Actors Sidharth Malhotra and Rakul Preet Singh are happy that the audience is warming up to their latest release "Aiyaary". They are hopeful more viewers will be drawn to the theatres.Read MoreSC refuses to stay 'Aiyaary' release
The Supreme Court on Friday refused to stay the release of Hindi film "Aiyaary" starring Manoj Bajpayee and Sidharth Malhotra.Read More
Aiyaary is an upcoming film which is a drama based on true events directed
by Neeraj Pandey starring Sidharth Malhotra and Manoj Bajpayee which is slated
to release on 26th Jan, 2018.
The story is about the relationship between a mentor and a protégé which is based on true incidents.
'Aiyaary': That seamless political thriller Bollywood needed (Review
By Subhash K. Jha ; Rating: ****)
At first, "Aiyaary" seems less seamless than it actually is. Where is all this leading to? You wonder at the outset, as writer-director Neeraj Pandey sets up what eventually turns out to be pieces of a jigsaw that fits perfectly into the mindboggling zigzag of India's political conditioning in contemporary times.
It is very hard to point out plot points in "Aiyaary" that stand out to build the compelling construct on corruption in military forces. It seems miraculous that Siddharth Malhotra, playing an army renegade, is allowed to mouth dialogues that openly castigate the corrupt political system. Illegal arms-deal scams are not only whispered into the commodious plot. The narrative screams in wounded agony at the dizzying heights of corruption in the highest places.
This is no mean achievement.
Early in the narrative, there is a sharp exchange of malevolent words between an army general and a former armyman who wants to negotiate a defence-purchase scam on behalf of unnamed arms dealers. Here we see two seasoned actors, Vikram Gokhale and Kumud Mishra (the latter a welcome staple in Neeraj Pandey's cinema) spar across the table with a fanged finesse that would give Meryl Streep and Goldie Hawn in "Death Becomes Her" some 'feud' for thought.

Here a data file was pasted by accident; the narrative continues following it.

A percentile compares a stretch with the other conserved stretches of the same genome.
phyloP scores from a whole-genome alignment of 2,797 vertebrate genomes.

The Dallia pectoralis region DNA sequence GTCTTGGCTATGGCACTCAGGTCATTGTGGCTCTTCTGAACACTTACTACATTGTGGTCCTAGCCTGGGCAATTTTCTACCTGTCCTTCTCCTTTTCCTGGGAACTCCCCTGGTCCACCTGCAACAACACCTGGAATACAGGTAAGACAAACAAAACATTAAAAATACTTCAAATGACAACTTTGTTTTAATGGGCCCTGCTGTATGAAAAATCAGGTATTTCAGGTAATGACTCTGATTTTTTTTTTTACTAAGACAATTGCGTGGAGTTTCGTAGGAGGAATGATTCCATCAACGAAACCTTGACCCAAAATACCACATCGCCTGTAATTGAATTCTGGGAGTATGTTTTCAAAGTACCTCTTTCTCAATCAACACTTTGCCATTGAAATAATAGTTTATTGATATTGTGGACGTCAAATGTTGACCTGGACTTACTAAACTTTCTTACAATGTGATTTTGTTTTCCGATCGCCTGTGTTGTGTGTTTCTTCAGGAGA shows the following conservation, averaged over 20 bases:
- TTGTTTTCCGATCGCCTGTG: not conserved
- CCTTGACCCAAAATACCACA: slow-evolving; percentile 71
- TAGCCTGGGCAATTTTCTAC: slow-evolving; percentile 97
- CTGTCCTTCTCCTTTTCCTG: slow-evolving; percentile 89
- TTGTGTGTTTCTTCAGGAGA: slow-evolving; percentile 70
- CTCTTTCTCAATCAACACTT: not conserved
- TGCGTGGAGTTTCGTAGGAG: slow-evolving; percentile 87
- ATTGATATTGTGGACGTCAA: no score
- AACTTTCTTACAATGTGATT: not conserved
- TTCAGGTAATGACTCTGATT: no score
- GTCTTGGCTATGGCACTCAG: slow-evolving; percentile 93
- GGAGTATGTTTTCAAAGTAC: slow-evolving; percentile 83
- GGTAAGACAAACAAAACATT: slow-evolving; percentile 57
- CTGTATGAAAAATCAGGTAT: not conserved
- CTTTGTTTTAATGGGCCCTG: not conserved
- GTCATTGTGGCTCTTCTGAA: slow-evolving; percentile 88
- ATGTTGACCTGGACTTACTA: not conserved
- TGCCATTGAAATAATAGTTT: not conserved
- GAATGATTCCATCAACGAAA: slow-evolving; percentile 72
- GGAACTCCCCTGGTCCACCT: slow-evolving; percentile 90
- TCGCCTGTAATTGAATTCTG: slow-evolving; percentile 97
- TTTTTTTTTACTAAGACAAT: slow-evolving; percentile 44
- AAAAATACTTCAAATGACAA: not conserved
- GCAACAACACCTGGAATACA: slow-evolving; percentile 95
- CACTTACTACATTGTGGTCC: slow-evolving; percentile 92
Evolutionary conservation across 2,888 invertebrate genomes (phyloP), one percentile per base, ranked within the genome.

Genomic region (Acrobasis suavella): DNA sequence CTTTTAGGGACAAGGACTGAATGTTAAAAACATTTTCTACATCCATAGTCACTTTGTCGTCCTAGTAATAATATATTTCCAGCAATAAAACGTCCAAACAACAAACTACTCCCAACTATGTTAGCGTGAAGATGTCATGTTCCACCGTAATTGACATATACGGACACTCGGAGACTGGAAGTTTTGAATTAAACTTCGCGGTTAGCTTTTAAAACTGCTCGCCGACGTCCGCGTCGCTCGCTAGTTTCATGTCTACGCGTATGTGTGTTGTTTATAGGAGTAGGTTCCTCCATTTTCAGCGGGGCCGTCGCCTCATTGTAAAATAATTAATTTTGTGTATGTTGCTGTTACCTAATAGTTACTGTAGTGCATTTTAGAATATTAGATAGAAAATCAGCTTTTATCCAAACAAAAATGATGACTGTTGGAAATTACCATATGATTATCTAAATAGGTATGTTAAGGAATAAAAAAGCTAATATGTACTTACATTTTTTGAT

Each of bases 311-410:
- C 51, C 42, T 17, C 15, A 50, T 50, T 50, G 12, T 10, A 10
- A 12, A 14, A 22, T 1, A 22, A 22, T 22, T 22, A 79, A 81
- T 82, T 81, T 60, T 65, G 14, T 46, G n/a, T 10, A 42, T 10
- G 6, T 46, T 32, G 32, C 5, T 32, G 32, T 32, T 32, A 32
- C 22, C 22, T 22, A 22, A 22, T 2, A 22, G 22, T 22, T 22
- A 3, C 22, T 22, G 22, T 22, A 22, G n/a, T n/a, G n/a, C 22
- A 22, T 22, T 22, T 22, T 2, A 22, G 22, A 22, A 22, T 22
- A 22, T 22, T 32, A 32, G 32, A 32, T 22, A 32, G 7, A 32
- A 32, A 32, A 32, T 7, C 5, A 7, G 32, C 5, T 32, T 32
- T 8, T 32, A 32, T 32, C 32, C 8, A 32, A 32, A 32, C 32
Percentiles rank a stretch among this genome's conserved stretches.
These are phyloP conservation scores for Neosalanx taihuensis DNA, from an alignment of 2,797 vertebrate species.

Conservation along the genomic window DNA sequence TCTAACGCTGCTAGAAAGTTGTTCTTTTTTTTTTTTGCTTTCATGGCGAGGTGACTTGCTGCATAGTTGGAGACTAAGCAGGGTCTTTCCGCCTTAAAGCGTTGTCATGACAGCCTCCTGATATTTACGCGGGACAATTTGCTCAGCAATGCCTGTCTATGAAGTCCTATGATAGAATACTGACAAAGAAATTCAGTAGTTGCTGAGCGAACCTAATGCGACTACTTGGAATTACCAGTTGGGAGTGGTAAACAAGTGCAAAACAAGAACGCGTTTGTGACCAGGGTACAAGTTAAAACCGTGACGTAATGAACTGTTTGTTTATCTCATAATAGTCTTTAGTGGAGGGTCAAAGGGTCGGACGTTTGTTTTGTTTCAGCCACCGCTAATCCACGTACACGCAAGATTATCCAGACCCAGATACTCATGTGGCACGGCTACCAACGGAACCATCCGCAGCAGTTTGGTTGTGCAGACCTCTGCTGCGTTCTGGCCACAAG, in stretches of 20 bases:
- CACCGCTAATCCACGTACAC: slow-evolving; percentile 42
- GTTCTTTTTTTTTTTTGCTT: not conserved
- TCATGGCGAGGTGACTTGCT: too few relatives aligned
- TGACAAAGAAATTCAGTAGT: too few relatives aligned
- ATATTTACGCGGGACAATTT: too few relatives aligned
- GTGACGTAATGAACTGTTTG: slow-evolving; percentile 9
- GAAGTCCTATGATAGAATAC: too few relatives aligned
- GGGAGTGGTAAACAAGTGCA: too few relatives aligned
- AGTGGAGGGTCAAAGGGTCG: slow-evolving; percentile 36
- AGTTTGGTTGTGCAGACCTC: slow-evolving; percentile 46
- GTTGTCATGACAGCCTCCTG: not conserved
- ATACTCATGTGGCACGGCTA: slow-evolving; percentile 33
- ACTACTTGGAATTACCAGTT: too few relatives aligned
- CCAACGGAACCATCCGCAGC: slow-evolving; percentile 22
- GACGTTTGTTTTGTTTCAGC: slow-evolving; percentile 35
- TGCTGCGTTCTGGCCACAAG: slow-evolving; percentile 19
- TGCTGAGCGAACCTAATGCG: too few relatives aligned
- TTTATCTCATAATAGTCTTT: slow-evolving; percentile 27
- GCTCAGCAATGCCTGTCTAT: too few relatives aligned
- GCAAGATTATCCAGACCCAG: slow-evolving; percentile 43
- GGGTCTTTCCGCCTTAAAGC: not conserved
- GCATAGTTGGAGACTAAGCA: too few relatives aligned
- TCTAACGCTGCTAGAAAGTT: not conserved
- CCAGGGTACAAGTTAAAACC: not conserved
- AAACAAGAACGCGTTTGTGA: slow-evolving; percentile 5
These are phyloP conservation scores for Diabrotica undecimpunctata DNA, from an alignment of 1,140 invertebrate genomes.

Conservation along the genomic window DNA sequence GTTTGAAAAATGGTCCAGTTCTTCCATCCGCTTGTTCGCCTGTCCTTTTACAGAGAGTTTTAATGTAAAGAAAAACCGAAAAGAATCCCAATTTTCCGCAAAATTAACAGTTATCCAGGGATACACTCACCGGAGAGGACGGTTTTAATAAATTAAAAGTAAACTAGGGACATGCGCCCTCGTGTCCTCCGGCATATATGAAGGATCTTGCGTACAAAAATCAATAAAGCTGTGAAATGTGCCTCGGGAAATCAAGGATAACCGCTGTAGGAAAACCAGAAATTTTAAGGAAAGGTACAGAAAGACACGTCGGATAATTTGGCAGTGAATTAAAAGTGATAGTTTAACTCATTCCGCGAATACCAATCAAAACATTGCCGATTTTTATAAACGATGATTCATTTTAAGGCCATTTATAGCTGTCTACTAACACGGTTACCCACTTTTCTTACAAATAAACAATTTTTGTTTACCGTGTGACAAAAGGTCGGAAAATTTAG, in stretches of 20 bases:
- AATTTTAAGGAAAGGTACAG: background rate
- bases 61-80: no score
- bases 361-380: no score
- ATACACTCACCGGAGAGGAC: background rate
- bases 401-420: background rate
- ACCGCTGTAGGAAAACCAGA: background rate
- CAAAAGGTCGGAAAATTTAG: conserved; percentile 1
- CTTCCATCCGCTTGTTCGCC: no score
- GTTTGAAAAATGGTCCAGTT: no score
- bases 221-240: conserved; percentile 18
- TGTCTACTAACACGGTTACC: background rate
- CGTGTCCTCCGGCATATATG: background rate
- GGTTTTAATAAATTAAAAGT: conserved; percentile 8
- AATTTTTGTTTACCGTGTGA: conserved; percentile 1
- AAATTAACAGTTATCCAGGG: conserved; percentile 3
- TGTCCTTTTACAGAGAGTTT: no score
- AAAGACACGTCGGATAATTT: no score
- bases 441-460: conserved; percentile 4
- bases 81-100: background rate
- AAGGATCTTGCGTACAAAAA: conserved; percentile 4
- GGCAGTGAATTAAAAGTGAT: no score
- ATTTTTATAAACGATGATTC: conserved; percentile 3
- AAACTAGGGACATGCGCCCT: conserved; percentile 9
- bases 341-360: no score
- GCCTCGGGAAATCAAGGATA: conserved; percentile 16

The performances are not consistently polished. Some of the actors are impossible high-pitched clamouring to make themselves heard over the bustling officious background music by Sanjoy Choudhary that could have been less hammering in its impact.
Blessedly Manoj Bajpai and Malhotra play against each other with vitality and force, giving both heft and history to their parts of a veteran who won't desert the cause and the junior who won't stay within the corrupt system. The confrontation sequences between them are a treat to behold, largely because they play not for effect but for reasons that come from within their conscience.
There are two vivid flashbacks in Kashmir where we see the two heroes' heroism from each other's point of view. Taking the bullets from the enemies with a refreshing lack of flourish associated with cinematic soldierliness, the two protagonists represent patriotic valour at its most played-down scale.
Malhotra is specially surprising, fine-tuning his inner pain, channelizing the Ranbir rather than Ranveer within himself, to deliver a mellow blow to a system of governance that fosters corruption. Adil Hussain as an arms dealer has one very powerful sequence with Bajpai where the two actors address a devastating debauchery in the defence system with lethal elan.
True to the action genre, the female characters are sketchily written. Capable actresses like Juhi Babbar and Nivedita Bhattacharya scarcely get to make even a fleeting impression. As for Rakul Preet Singh as Malhotra's love interest, she looks clueless about her function in the plot.
But truly, my favourite performance in this film of indubitable force and inner strength, is by Naseeruddin Shah. His cameo as a common man who, according to the smart script, brings out the Adarsh Housing Society scam, is peerless. If you remember, Naseer that actor par excellence had played the Common Man screaming in protest against corruption in politics in Neeraj Pandey's debut film "A Wednesday". That Naseer again plays a Common Man capable of shaking the inert decadent political system in Pandey's best work since "A Wednesday", is no coincidence.